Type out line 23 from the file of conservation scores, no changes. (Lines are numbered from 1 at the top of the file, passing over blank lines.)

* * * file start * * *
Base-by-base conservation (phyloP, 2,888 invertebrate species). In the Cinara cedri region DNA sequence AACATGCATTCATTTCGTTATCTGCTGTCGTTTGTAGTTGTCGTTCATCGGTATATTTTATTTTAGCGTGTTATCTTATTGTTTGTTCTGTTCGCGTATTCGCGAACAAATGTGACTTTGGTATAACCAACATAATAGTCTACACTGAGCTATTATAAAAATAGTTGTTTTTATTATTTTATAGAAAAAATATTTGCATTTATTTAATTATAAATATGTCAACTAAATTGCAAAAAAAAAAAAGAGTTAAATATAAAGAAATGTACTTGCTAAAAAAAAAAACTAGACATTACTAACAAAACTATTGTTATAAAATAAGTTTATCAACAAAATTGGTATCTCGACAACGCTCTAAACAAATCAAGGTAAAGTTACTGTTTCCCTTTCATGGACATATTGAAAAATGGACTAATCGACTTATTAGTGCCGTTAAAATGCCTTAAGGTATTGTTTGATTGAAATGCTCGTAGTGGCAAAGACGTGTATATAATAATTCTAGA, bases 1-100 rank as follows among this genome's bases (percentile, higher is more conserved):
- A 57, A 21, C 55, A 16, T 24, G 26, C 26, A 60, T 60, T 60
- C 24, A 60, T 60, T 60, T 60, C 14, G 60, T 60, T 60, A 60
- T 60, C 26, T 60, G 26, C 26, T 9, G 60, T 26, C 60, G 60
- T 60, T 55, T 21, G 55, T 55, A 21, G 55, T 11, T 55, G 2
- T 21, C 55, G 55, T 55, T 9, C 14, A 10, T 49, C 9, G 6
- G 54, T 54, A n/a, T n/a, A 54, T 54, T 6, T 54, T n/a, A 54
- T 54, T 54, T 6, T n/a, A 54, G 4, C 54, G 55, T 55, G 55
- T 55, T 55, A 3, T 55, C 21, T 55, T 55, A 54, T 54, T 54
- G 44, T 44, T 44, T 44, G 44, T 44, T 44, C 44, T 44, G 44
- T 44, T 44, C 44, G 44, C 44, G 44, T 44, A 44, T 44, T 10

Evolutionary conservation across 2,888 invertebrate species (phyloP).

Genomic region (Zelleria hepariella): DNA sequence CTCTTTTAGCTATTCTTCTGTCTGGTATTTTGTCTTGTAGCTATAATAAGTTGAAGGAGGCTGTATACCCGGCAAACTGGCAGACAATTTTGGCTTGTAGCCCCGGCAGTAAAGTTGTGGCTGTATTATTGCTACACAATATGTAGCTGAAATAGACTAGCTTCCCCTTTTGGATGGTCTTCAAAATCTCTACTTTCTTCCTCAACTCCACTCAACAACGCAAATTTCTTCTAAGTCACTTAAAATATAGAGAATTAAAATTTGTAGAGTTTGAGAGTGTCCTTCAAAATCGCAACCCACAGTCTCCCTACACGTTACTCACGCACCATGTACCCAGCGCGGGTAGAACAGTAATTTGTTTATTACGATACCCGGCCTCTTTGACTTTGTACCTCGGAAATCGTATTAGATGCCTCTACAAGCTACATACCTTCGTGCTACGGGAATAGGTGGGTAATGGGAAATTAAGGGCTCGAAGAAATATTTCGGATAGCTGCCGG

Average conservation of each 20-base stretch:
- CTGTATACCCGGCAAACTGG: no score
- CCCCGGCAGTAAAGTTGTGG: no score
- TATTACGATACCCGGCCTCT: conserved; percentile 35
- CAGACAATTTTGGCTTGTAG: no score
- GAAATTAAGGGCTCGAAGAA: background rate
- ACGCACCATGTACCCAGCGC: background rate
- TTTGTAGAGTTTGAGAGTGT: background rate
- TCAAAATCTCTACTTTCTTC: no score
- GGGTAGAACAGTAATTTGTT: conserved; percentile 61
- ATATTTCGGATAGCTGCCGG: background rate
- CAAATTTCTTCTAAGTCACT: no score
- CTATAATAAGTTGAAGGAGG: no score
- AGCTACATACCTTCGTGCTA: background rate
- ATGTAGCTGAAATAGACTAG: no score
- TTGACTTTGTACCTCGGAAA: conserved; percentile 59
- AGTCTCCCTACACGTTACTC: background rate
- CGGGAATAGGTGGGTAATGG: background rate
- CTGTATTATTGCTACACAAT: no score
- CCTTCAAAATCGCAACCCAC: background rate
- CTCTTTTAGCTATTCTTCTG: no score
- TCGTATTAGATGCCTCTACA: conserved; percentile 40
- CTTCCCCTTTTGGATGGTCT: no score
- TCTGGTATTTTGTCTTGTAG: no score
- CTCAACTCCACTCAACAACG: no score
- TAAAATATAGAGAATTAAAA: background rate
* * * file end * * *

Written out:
- GGGTAGAACAGTAATTTGTT: conserved; percentile 61